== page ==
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Lessons Learned at Dartmouth: Kaling Brings Humor and a Message to Commencement Ceremony

  • Television comedy writer, actor and Dartmouth College alumna, Mindy Kaling delivers the main address at the Dartmouth College Commencement on June 10, 2018 in Hanover, N.H. (Valley News - Jennifer Hauck) Copyright Valley News. May not be reprinted or used online without permission. Send requests to permission@vnews.com.

  • Dartmouth College graduates Thomas Sebastian LaPorta, left, Christopher Junho Kymn, Christian Ngirabatware Kwisanga, Natalie Kwan and Jennifer Kuo listen to commencement speaker Mindy Kaling at the Dartmouth College Commencement on June 10, 2018 in Hanover, N.H. (Valley News - Jennifer Hauck) Copyright Valley News. May not be reprinted or used online without permission. Send requests to permission@vnews.com.

  • Meredith Fiertz walks back to her seat after receiving her degree during the Dartmouth College Commencement on June 10, 2018 in Hanover, N.H. (Valley News - Jennifer Hauck) Copyright Valley News. May not be reprinted or used online without permission. Send requests to permission@vnews.com.

  • Kim Lee, left, Felicia Lee, and Jania Lee High, all of Brooklyn, N.Y. cheer on a family member Khaleel Lee at the Dartmouth College Commencement on June 10, 2018 in Hanover, N.H. (Valley News - Jennifer Hauck) Copyright Valley News. May not be reprinted or used online without permission. Send requests to permission@vnews.com.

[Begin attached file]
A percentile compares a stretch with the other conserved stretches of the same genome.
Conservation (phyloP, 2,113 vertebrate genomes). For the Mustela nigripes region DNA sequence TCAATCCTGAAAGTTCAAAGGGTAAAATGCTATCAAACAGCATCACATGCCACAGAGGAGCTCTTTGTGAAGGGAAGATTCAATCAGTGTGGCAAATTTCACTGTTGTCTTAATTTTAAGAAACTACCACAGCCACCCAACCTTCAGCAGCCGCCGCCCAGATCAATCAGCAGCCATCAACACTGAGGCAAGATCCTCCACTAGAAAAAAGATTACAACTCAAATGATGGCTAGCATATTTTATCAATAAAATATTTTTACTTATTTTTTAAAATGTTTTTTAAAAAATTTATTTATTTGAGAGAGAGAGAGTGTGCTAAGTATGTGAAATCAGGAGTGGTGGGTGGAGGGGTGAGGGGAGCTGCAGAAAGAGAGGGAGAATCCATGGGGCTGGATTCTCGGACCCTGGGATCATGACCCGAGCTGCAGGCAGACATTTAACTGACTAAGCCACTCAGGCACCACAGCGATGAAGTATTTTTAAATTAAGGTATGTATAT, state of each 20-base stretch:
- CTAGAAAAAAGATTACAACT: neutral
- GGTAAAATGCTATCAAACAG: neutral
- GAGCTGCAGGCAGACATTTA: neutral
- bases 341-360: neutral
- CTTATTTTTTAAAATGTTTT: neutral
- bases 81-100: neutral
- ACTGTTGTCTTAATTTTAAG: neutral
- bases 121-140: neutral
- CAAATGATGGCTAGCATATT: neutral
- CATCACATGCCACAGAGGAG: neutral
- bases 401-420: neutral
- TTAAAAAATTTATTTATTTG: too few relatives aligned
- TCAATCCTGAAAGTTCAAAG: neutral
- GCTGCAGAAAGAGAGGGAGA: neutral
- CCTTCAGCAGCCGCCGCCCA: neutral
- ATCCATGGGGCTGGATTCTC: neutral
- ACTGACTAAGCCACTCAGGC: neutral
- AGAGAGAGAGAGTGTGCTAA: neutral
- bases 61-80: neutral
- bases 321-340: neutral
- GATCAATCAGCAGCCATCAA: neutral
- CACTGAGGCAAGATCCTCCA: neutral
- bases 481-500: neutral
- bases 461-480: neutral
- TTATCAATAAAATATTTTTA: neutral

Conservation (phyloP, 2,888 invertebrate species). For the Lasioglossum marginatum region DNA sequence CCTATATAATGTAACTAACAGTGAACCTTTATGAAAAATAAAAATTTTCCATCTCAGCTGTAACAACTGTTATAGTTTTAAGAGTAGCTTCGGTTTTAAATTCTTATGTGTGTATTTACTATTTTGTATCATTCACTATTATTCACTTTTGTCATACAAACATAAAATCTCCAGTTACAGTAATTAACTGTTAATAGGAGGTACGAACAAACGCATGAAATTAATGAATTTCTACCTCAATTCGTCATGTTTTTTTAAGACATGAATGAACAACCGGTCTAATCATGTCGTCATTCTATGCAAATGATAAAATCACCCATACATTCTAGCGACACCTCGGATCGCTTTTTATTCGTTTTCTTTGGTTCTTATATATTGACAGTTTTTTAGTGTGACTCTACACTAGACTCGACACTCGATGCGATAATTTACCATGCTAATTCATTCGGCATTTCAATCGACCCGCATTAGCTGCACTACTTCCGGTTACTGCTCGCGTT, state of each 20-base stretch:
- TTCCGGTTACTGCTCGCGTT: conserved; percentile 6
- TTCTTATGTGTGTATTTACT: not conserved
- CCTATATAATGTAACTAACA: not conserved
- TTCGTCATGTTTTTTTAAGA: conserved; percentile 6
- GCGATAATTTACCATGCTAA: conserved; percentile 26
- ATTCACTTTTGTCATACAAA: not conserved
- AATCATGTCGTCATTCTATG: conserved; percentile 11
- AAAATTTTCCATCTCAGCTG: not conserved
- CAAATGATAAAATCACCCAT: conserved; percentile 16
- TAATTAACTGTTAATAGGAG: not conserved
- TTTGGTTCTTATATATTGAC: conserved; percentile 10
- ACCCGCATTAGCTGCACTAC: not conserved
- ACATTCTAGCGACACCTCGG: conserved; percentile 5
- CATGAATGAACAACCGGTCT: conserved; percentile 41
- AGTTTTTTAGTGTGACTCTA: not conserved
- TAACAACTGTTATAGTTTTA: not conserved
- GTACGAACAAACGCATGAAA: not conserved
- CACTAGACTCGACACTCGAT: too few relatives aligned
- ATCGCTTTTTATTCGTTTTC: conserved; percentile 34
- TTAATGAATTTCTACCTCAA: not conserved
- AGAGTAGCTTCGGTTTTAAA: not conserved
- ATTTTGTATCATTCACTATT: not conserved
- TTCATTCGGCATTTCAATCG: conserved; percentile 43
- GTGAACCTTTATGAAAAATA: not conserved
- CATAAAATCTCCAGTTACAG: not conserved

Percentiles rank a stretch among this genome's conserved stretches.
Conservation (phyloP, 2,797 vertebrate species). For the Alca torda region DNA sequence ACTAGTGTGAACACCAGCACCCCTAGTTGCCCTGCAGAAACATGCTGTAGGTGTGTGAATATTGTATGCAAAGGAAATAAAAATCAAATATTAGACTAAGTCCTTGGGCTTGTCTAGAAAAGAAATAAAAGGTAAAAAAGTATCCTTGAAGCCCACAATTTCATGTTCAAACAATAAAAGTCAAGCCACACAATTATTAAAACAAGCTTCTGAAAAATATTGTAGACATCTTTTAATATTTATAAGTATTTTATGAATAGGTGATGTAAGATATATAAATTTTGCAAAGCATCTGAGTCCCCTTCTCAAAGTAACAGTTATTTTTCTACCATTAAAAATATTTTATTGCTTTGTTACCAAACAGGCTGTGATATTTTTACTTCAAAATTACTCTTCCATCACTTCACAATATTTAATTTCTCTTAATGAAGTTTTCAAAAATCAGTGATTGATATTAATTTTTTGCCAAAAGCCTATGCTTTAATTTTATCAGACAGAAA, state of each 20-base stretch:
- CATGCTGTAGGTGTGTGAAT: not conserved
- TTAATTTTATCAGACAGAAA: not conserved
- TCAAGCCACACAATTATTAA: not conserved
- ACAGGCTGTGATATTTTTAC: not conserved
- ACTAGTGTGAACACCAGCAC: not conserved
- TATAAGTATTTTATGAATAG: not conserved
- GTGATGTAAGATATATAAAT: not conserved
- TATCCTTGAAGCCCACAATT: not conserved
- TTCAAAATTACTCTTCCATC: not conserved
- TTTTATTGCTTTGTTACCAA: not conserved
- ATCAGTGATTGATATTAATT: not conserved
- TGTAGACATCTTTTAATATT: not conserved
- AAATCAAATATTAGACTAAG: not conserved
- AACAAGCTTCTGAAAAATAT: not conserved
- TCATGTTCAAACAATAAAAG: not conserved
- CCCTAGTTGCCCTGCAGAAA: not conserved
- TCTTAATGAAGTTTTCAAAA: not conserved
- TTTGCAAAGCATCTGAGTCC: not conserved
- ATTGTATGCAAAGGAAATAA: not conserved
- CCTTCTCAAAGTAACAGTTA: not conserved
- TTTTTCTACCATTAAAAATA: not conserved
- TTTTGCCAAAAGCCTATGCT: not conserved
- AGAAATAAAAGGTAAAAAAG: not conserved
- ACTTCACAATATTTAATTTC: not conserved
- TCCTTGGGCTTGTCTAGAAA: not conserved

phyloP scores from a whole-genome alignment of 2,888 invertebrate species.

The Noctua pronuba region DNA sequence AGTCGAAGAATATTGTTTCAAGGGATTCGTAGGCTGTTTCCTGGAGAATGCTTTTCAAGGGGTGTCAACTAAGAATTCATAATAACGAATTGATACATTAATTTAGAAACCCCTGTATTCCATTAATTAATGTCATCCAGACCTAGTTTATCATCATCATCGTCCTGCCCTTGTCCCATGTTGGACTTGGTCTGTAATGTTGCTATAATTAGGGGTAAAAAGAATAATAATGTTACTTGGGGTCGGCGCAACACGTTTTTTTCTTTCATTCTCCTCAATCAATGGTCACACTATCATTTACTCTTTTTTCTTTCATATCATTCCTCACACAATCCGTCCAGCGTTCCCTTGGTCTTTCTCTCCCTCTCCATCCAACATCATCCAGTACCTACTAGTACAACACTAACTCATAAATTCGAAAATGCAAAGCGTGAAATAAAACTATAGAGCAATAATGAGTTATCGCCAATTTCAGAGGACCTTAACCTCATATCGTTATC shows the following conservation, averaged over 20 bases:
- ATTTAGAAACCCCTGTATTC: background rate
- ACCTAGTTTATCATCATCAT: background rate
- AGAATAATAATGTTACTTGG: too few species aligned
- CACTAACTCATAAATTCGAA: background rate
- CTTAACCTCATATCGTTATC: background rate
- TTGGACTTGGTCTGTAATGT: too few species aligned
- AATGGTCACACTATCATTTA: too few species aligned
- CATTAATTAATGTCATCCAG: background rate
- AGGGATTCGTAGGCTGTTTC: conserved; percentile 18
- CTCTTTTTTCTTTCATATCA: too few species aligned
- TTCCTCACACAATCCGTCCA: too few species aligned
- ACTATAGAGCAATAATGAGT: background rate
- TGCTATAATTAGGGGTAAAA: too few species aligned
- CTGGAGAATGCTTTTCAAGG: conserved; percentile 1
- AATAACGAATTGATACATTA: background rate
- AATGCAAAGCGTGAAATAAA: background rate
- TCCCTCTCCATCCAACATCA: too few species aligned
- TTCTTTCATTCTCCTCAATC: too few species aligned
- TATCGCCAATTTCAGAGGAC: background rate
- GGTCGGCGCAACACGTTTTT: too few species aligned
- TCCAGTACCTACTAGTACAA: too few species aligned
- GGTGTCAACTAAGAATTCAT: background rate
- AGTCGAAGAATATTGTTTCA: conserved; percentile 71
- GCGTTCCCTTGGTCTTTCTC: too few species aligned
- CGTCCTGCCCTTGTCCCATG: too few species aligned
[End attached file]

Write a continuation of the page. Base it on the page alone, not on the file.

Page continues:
Valley News Staff Writer
Monday, June 11, 2018

Hanover — Looking out over a crowd of 12,000 attendees gathered around the Dartmouth Green, comedy writer and actor Mindy Kaling had a request for the women graduating from Dartmouth College on Sunday.

“Hey, girls, we need to do a better job supporting each other,” she said mid-speech to cheers from the graduating Class of 2018.

Too often, women view the professional world as a competition, where only a few of them are welcomed to the table with their male counterparts, said Kaling, who graduated from the school in 2001.

“But that’s what certain people want us to do. Wouldn’t it be better if we worked together to dismantle a system that makes us feel like there’s limited room for us?” she asked.

“When women work together, we can accomplish anything, even stealing the world’s most expensive diamond necklace from the Met Gallery, like in Ocean’s 8, a movie starring me, which opens in theaters June 8th,” Kaling said to laughs from the crowd.

Kaling, who is best known for her work on television sitcoms The Office and The Mindy Project, often turned to humor during Dartmouth’s annual commencement ceremony, where 1,972 graduate and undergraduate degrees were issued on Sunday.

But sprinkled throughout the address were also calls for inclusiveness, awareness and a warning about the world graduates will soon inherit.

Early on, Kaling said the event shouldn’t be about famous alumni, but instead “the men and women who have toiled in obscurity for years” to make the nation great.

“I speak, of course, of the 51 percent of Dartmouth grads who will go into finance, highest in the Ivy League,” she said. “Look left, look right. All three of you will be spending at least 10 years in a white collar prison.”

Kaling also took aim at the college’s new logo, a green “D” with the Lone Pine that is called the “D-Pine” by school officials.

“It’s beautiful. It reminds me of what college-age Mindy thought a marijuana leaf might look like, but I was too scared to actually find out,” she said.

Among Kaling’s advice to graduates were calls to never order more than one pancake, get used to filling out forms and remove the word “proficient” from resumes.